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A new poll from CNN, USA Today, and Gallup shows that while Howard Dean's plurality in the Democratic race is holding steady, the campaign of former Gen. Wesley Clark has emerged as the closest challenger, now polling within 4 points of Dean:
He has the support of 24 percent of registered Democrats who responded. In December, Dean had 27 percent. The difference, however, is within the poll's margin of error of plus-or-minus 5 percentage points.
Clark had the support of only 12 percent of registered Democrats in December and is now within 5 percentage points of Dean, with 20 percent. "Clark is the only Democratic candidate to show momentum in the past month," Schneider said. "The attacks on Dean from his fellow Democrats could be taking a toll on the front-runner."
The numbers seem to show that Dean's support isn't wavering as much as Clark has drawn support from other Democratic candidates. Clark's status as the Clintonista's man in the race as well as his perceived unique ability to carry foreign-policy and national-security gravitas into the general election will probably continue to make him the natural magnet for voters who abandon other Democratic candidates as their campaigns become more hopeless. If Dean is to win the nomination, he has to hope that either he can expand his base or that all nine of his competitors stay in the race until the end.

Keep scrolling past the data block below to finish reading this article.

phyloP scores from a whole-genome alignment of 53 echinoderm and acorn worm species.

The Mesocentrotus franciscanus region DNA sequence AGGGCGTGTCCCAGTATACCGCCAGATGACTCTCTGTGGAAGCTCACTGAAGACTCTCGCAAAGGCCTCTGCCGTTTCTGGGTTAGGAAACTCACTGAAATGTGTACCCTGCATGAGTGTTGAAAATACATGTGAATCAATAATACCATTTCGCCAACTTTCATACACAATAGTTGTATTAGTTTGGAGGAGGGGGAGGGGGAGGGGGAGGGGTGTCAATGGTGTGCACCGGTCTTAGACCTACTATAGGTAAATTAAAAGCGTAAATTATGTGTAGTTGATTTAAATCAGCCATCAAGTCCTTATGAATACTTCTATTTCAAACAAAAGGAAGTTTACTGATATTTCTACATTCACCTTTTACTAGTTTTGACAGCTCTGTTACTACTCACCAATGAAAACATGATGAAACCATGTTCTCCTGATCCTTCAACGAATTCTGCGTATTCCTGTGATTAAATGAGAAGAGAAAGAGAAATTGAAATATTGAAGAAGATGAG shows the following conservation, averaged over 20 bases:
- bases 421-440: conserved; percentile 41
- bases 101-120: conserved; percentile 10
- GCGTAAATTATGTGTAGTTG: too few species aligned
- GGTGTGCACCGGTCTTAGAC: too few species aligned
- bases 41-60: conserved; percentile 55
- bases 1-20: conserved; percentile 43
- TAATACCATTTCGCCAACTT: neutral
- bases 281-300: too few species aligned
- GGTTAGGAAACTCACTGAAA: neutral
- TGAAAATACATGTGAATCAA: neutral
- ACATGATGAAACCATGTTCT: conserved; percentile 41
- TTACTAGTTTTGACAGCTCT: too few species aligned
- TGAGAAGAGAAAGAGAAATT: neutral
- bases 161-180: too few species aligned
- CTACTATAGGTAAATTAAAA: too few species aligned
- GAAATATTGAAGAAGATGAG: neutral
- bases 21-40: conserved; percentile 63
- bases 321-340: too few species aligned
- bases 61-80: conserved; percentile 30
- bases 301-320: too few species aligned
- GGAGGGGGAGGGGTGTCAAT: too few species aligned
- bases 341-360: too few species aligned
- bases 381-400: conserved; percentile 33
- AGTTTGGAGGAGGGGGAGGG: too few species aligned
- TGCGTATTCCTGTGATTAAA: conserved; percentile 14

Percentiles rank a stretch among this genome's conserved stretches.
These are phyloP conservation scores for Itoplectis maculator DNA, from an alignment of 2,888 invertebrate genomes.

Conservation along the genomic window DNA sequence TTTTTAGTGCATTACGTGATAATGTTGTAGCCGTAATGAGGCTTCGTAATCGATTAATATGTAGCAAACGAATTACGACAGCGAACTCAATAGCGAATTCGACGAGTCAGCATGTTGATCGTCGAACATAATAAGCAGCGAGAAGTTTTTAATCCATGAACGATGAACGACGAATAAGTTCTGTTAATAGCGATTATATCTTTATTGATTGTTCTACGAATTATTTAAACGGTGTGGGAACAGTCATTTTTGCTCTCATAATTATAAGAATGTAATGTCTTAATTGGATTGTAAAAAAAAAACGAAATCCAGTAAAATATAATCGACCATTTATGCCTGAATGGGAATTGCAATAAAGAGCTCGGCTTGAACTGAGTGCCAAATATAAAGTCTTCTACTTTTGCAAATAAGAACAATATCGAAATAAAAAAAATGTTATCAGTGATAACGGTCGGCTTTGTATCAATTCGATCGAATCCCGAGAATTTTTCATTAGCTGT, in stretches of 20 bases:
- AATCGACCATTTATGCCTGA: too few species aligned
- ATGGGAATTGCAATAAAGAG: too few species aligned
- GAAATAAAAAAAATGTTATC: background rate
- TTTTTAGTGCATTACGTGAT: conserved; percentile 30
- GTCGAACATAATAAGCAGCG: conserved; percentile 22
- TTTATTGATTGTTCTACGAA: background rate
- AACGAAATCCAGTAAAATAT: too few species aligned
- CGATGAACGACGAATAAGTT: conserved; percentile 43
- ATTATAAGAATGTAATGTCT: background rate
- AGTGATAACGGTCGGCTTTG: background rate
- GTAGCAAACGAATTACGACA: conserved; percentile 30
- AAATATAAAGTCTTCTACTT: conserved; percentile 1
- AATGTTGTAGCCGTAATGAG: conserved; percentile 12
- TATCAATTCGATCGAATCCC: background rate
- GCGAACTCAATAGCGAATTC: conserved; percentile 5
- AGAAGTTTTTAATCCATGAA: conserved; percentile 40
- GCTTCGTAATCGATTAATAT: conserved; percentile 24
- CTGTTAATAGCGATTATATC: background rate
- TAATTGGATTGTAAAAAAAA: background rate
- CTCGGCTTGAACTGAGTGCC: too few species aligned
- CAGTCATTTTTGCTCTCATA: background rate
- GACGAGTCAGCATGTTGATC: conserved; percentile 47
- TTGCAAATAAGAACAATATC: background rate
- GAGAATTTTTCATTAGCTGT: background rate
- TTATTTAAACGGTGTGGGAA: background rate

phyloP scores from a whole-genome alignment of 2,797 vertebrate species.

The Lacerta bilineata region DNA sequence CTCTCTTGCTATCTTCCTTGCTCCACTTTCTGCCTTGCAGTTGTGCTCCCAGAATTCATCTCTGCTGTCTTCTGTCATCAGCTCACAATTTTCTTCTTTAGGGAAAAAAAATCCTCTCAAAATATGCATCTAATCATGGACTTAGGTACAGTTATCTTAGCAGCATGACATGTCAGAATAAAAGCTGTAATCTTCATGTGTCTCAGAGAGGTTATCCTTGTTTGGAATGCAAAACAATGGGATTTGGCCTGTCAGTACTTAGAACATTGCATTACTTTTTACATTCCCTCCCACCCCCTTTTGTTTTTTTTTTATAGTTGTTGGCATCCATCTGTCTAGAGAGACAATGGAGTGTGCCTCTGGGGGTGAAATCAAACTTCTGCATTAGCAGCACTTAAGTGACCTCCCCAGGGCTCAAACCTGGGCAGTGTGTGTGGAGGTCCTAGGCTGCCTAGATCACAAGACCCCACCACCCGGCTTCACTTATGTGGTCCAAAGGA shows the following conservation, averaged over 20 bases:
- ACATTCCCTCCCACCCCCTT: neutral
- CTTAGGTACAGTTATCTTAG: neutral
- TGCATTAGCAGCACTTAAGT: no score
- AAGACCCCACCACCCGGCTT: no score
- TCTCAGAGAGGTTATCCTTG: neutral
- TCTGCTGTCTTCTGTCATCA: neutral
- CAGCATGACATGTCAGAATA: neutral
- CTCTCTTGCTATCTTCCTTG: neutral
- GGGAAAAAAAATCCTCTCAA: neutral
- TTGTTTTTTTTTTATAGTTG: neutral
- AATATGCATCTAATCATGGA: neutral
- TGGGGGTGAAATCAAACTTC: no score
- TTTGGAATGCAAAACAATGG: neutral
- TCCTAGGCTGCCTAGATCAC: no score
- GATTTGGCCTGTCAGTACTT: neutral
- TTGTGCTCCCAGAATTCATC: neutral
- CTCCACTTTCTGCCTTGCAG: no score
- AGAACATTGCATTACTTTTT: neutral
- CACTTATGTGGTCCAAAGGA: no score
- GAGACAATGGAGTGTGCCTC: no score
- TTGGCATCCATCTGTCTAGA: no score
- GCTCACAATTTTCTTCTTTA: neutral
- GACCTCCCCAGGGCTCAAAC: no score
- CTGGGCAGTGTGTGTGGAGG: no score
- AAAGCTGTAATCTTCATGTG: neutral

It will probably make little difference in the end, as Bush's numbers continue to rise, regardless:
In a poll in December, only half the respondents approved of the way Bush was handling Iraq. In the new poll, 61 percent of respondents said they approved. For world affairs, Bush's rating improved from 53 percent to 58 percent. He also gained ground on the economy, with 54 percent saying they approved of his job on the issues, opposed to 48 percent a month ago. Overall, the poll showed Bush with a 60 percent approval rating [emph. mine].
No recent President has entered a re-election year with a 60 percent approval rating, along with a not-coincidentally expanding economy. Bush I had 42 percent and a flagging economy but still had to have Perot in the race to lose to a plurality of votes for Bill Clinton. Clinton had 42% in 1996 and beat Bob Dole with another plurality. While these numbers may change as a polarized electorate prepares for November, they are just as likely to improve as unemployment continues to drop and the economy expands.
Dean, Clark, Gephardt ... anyone coming up against a sitting President with a 60% approval rating and an expanding economy won't have much of a shot in November.Sphere It View blog reactions
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